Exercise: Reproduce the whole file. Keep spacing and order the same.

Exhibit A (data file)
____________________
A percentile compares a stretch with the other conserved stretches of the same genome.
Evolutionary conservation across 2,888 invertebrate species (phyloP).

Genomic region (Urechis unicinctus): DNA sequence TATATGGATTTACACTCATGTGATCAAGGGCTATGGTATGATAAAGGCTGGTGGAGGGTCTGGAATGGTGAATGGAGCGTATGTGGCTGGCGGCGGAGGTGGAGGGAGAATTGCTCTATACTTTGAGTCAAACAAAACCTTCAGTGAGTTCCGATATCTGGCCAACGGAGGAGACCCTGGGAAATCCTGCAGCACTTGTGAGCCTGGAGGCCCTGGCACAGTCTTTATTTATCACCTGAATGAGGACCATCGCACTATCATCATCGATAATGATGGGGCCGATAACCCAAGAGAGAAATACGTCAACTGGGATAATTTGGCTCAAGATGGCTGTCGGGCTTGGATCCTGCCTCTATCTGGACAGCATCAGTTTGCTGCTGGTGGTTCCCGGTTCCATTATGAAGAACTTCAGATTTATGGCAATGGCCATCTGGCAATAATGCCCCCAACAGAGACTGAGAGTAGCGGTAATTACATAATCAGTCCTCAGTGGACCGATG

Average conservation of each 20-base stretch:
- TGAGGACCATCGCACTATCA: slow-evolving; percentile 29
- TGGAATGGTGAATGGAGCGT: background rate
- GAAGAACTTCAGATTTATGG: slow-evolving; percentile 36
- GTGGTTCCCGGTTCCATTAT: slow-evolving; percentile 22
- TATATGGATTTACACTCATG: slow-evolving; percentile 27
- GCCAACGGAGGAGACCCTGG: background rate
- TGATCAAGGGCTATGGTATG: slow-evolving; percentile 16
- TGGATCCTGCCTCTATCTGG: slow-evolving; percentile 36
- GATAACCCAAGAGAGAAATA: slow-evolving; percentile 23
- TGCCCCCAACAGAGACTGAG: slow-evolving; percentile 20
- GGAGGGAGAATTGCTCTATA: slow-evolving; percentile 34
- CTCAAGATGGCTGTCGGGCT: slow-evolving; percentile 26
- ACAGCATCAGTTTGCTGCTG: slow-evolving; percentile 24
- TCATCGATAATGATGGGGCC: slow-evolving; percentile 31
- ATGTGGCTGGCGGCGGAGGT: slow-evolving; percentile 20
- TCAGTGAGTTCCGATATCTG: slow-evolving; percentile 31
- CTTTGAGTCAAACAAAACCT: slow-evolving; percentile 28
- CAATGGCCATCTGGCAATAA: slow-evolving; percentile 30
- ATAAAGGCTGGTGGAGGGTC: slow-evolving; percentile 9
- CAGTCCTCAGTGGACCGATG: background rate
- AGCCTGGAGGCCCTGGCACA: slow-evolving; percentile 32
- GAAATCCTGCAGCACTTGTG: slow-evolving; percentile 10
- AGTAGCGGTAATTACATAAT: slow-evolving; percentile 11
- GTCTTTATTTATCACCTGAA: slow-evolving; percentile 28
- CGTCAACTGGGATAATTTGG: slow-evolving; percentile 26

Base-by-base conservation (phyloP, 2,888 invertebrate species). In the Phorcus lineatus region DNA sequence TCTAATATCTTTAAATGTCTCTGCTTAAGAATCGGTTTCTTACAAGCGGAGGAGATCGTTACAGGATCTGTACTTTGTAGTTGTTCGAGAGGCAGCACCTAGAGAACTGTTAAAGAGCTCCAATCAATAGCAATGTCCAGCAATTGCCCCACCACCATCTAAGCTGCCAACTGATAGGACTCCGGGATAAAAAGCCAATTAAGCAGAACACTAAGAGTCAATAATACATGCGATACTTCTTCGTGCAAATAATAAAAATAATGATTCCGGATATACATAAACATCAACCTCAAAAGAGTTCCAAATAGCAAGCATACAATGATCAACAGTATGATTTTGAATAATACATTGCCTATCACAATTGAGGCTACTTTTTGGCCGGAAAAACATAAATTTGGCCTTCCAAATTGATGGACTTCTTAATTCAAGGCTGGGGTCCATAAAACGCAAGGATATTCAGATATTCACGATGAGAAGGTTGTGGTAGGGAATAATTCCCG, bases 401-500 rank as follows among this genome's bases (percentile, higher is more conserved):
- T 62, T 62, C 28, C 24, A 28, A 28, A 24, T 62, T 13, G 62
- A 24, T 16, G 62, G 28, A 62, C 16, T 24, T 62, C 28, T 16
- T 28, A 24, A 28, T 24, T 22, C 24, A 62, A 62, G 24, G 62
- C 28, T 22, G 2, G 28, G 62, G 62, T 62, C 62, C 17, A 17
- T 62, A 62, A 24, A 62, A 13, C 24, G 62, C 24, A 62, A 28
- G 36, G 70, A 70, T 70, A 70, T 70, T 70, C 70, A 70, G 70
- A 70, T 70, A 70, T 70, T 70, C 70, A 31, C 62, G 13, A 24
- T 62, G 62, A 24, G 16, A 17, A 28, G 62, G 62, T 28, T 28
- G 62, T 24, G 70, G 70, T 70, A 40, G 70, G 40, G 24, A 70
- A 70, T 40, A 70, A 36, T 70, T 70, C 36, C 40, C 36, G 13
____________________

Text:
A percentile compares a stretch with the other conserved stretches of the same genome.
Evolutionary conservation across 2,888 invertebrate species (phyloP).

Genomic region (Urechis unicinctus): DNA sequence TATATGGATTTACACTCATGTGATCAAGGGCTATGGTATGATAAAGGCTGGTGGAGGGTCTGGAATGGTGAATGGAGCGTATGTGGCTGGCGGCGGAGGTGGAGGGAGAATTGCTCTATACTTTGAGTCAAACAAAACCTTCAGTGAGTTCCGATATCTGGCCAACGGAGGAGACCCTGGGAAATCCTGCAGCACTTGTGAGCCTGGAGGCCCTGGCACAGTCTTTATTTATCACCTGAATGAGGACCATCGCACTATCATCATCGATAATGATGGGGCCGATAACCCAAGAGAGAAATACGTCAACTGGGATAATTTGGCTCAAGATGGCTGTCGGGCTTGGATCCTGCCTCTATCTGGACAGCATCAGTTTGCTGCTGGTGGTTCCCGGTTCCATTATGAAGAACTTCAGATTTATGGCAATGGCCATCTGGCAATAATGCCCCCAACAGAGACTGAGAGTAGCGGTAATTACATAATCAGTCCTCAGTGGACCGATG

Average conservation of each 20-base stretch:
- TGAGGACCATCGCACTATCA: slow-evolving; percentile 29
- TGGAATGGTGAATGGAGCGT: background rate
- GAAGAACTTCAGATTTATGG: slow-evolving; percentile 36
- GTGGTTCCCGGTTCCATTAT: slow-evolving; percentile 22
- TATATGGATTTACACTCATG: slow-evolving; percentile 27
- GCCAACGGAGGAGACCCTGG: background rate
- TGATCAAGGGCTATGGTATG: slow-evolving; percentile 16
- TGGATCCTGCCTCTATCTGG: slow-evolving; percentile 36
- GATAACCCAAGAGAGAAATA: slow-evolving; percentile 23
- TGCCCCCAACAGAGACTGAG: slow-evolving; percentile 20
- GGAGGGAGAATTGCTCTATA: slow-evolving; percentile 34
- CTCAAGATGGCTGTCGGGCT: slow-evolving; percentile 26
- ACAGCATCAGTTTGCTGCTG: slow-evolving; percentile 24
- TCATCGATAATGATGGGGCC: slow-evolving; percentile 31
- ATGTGGCTGGCGGCGGAGGT: slow-evolving; percentile 20
- TCAGTGAGTTCCGATATCTG: slow-evolving; percentile 31
- CTTTGAGTCAAACAAAACCT: slow-evolving; percentile 28
- CAATGGCCATCTGGCAATAA: slow-evolving; percentile 30
- ATAAAGGCTGGTGGAGGGTC: slow-evolving; percentile 9
- CAGTCCTCAGTGGACCGATG: background rate
- AGCCTGGAGGCCCTGGCACA: slow-evolving; percentile 32
- GAAATCCTGCAGCACTTGTG: slow-evolving; percentile 10
- AGTAGCGGTAATTACATAAT: slow-evolving; percentile 11
- GTCTTTATTTATCACCTGAA: slow-evolving; percentile 28
- CGTCAACTGGGATAATTTGG: slow-evolving; percentile 26

Base-by-base conservation (phyloP, 2,888 invertebrate species). In the Phorcus lineatus region DNA sequence TCTAATATCTTTAAATGTCTCTGCTTAAGAATCGGTTTCTTACAAGCGGAGGAGATCGTTACAGGATCTGTACTTTGTAGTTGTTCGAGAGGCAGCACCTAGAGAACTGTTAAAGAGCTCCAATCAATAGCAATGTCCAGCAATTGCCCCACCACCATCTAAGCTGCCAACTGATAGGACTCCGGGATAAAAAGCCAATTAAGCAGAACACTAAGAGTCAATAATACATGCGATACTTCTTCGTGCAAATAATAAAAATAATGATTCCGGATATACATAAACATCAACCTCAAAAGAGTTCCAAATAGCAAGCATACAATGATCAACAGTATGATTTTGAATAATACATTGCCTATCACAATTGAGGCTACTTTTTGGCCGGAAAAACATAAATTTGGCCTTCCAAATTGATGGACTTCTTAATTCAAGGCTGGGGTCCATAAAACGCAAGGATATTCAGATATTCACGATGAGAAGGTTGTGGTAGGGAATAATTCCCG, bases 401-500 rank as follows among this genome's bases (percentile, higher is more conserved):
- T 62, T 62, C 28, C 24, A 28, A 28, A 24, T 62, T 13, G 62
- A 24, T 16, G 62, G 28, A 62, C 16, T 24, T 62, C 28, T 16
- T 28, A 24, A 28, T 24, T 22, C 24, A 62, A 62, G 24, G 62
- C 28, T 22, G 2, G 28, G 62, G 62, T 62, C 62, C 17, A 17
- T 62, A 62, A 24, A 62, A 13, C 24, G 62, C 24, A 62, A 28
- G 36, G 70, A 70, T 70, A 70, T 70, T 70, C 70, A 70, G 70
- A 70, T 70, A 70, T 70, T 70, C 70, A 31, C 62, G 13, A 24
- T 62, G 62, A 24, G 16, A 17, A 28, G 62, G 62, T 28, T 28
- G 62, T 24, G 70, G 70, T 70, A 40, G 70, G 40, G 24, A 70
- A 70, T 40, A 70, A 36, T 70, T 70, C 36, C 40, C 36, G 13